Beyond the reach of the California Road area and the Middlebury community, Memorial’s football game tonight at Northridge means little.
No trophy on the line.
No bitter rivalry renewed.
No bragging rights at stake.
It’s just two winless high school football teams looking for a Friday night to finally feel good about something — a game where one team can walk off the field with heads held high, even for a few moments.
In the world of Crimson Chargers and Raiders, this game means everything — or at least it should.
Memorial has scored just 43 points this season.
Northridge has lost 19 straight games and it’s last on-field victory was exactly two years ago when the Raiders beat the Chargers 28-27 in overtime. Forget that 1-7 record the Raiders have in the standings — that’s a forfeit awarded courtesy of South Bend Adams.
Frustrations are obvious, though the struggles for both clubs haven’t buried spirits completely.
“We’ve played so hard and the attitude’s been so positive even with the lack of success,’’ said Bill Roggeman, Memorial’s first-year head coach. “They’ve hung in there. They’re hanging in there, still listening, still working hard.”
The task at hand is even tougher at Northridge, which limped through an 0-10 mark last year, too.
“This group has been good. You know, there’s always doubt. That’s human. But this group has bought into what we’re doing,’’ said Raiders head coach Jon Kirkton. “As far as where our group is, they still love football.’’
They still love football.
No one is laying down at Northridge, but Kirkton anguishes over his program’s perception within the school and community.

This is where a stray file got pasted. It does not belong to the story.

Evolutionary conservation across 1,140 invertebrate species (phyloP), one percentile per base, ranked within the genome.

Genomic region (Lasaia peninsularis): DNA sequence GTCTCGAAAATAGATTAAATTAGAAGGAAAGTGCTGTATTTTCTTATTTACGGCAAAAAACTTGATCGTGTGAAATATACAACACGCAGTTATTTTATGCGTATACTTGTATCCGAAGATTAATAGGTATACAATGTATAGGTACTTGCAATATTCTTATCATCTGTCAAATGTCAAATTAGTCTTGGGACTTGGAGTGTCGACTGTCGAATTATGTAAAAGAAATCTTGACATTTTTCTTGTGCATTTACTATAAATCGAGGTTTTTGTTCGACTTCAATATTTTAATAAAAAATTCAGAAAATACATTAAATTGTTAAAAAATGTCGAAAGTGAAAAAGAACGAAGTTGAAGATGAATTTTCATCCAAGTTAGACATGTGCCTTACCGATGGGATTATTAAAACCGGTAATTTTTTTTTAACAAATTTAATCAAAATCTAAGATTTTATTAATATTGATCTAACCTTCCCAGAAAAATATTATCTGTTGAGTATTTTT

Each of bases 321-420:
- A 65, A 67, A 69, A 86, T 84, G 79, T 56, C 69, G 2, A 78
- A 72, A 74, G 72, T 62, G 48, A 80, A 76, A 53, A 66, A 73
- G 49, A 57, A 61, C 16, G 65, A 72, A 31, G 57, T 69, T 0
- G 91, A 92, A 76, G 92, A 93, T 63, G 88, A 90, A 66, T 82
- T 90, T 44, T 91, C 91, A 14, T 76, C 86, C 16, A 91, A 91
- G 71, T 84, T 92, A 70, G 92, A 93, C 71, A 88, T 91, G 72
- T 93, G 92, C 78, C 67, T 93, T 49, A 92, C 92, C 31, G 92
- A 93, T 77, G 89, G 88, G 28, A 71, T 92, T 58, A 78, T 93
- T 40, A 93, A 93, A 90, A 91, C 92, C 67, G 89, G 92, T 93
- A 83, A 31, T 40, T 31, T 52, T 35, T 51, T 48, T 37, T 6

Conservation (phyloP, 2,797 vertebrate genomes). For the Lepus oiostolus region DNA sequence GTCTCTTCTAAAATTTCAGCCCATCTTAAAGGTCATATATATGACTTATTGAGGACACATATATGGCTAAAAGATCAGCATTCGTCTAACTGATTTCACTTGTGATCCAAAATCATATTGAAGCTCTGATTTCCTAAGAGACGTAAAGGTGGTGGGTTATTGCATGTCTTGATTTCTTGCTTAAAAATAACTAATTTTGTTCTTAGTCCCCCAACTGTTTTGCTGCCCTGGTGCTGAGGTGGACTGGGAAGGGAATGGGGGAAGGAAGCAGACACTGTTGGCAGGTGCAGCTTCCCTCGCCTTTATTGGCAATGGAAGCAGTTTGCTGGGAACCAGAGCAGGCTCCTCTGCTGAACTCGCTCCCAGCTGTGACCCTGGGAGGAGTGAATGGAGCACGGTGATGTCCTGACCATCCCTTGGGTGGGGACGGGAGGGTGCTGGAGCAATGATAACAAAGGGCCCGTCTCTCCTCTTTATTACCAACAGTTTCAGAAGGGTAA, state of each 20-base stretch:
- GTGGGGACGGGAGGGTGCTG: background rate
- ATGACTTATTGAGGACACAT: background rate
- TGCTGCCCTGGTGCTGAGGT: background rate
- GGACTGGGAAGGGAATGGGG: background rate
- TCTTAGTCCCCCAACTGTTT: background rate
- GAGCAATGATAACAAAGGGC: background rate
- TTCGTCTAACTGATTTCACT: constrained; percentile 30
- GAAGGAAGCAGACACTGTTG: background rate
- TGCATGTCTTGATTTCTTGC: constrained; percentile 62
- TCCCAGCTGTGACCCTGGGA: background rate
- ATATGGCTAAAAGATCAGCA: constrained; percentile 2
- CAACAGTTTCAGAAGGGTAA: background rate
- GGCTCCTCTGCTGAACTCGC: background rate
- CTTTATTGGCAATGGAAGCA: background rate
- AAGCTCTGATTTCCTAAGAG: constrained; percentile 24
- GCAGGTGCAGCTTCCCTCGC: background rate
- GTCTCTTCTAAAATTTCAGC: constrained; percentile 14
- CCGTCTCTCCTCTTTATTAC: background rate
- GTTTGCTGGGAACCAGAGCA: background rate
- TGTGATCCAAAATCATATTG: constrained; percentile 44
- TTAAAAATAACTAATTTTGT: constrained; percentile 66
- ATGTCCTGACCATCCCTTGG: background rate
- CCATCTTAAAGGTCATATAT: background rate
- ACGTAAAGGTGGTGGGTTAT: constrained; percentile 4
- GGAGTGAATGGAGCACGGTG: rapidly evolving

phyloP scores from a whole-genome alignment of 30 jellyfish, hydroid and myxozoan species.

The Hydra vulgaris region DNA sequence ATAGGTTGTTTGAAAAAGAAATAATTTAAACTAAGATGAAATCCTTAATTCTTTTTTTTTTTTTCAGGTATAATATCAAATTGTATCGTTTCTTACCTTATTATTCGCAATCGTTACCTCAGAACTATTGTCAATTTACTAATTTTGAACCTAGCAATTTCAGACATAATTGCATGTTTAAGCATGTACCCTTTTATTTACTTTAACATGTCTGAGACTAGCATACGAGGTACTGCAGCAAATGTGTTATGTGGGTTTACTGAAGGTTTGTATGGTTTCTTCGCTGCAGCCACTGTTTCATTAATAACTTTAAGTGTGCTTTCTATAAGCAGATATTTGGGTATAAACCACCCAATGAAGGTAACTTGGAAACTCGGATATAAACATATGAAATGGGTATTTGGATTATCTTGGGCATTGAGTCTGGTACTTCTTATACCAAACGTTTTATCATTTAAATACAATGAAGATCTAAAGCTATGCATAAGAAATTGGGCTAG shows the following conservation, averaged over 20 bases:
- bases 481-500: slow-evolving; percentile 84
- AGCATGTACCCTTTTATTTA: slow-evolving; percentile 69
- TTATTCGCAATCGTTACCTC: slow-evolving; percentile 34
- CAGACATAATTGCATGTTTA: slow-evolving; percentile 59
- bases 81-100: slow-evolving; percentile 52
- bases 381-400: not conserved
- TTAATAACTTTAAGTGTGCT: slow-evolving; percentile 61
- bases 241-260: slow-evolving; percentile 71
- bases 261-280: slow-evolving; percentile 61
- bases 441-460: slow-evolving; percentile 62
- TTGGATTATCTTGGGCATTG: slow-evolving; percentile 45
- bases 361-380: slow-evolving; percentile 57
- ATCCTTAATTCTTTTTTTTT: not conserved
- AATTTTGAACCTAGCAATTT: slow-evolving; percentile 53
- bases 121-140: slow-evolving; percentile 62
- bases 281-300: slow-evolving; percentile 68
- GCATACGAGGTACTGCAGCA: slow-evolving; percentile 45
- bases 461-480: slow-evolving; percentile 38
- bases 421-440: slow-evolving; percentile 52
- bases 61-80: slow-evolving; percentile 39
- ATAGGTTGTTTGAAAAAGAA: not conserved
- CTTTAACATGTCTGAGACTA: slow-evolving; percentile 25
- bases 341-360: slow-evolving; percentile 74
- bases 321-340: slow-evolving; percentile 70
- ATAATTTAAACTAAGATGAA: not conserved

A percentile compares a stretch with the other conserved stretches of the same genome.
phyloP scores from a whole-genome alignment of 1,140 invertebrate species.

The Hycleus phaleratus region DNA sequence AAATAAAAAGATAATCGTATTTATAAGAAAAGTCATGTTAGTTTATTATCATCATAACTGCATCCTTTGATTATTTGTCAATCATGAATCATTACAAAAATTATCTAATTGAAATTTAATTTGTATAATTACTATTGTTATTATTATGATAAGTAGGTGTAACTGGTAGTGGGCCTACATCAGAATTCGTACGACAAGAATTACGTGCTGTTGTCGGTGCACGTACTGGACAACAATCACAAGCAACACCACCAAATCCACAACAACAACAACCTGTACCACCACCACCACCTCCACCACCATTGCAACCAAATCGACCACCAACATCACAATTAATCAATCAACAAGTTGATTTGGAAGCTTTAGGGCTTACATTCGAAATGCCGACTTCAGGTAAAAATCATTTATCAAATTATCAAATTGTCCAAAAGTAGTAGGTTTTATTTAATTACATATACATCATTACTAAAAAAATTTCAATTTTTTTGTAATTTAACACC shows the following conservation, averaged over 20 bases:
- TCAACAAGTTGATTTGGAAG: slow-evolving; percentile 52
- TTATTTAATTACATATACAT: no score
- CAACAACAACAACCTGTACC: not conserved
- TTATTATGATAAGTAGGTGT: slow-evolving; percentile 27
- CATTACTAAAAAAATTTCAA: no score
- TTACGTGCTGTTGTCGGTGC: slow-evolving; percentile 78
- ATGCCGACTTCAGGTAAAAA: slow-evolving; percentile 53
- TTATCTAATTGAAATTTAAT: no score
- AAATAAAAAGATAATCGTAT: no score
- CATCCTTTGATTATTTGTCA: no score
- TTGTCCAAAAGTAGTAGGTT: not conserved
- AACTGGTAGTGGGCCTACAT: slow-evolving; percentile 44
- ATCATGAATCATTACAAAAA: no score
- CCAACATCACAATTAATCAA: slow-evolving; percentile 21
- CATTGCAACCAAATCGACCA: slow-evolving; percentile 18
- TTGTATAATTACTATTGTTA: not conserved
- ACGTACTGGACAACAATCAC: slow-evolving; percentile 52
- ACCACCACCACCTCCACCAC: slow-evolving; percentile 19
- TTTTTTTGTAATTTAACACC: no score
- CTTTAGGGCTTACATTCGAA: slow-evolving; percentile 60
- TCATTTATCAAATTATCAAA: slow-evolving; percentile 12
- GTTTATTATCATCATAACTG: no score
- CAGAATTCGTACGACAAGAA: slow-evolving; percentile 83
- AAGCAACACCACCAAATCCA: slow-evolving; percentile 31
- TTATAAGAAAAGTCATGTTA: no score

The naysayers are out again this fall and grumbling continues. Kirkton uses any negativity as a motivator to his players and to himself.
“There’s some frustrating things as far as the way we’re perceived. Our kids are just like any other kids ... they work hard at it,” Kirkton said. “We’ve had great support by the community, but there’s always going to be those people who say your program is no good. It’s a motivator and at the same time, it wears on you.
“It’s not easy when you work hard at something. Yes, we‘ve struggled, but we’re doing the best we can on a daily basis.”
To Roggeman, it’s the pressure of timing — not the opponent — which raises the stakes.
The one-and-done nature of the tournament will grip all teams next Friday.
“There’s certainly a little sense of urgency, but not because of Northridge and the way the records are ... this is the time of the season where if you don’t have a sense of urgency, that means you’re in a pack-it-in mode,’’ Roggeman said. “Every week is a new week. We strive to be 1-and-0. Whether we’re 0-and-8 or 8-and-0, we take the week the same way.
“The kids have handled this classy and maturely.”
Class and maturity. A lot can be said for that as far as athletes, coaches and fans are concerned.
Not every team can fill trophy cases like Jimtown and Penn do.
Not every school gets to look eye-to-eye with an opponent a battle for a title like Concord and Warsaw get to do tonight.
No one relishes adversity, but challenges to face and hurdles to leap are inevitable on and off the field.
There’s no shame in losing. There is, however, shame in not putting forth your best effort regardless of frustrations.
My hope is that the Chargers and Raiders put their best on the field regardless how good that best is in reality.
Bill Beck can be contacted at firstname.lastname@example.org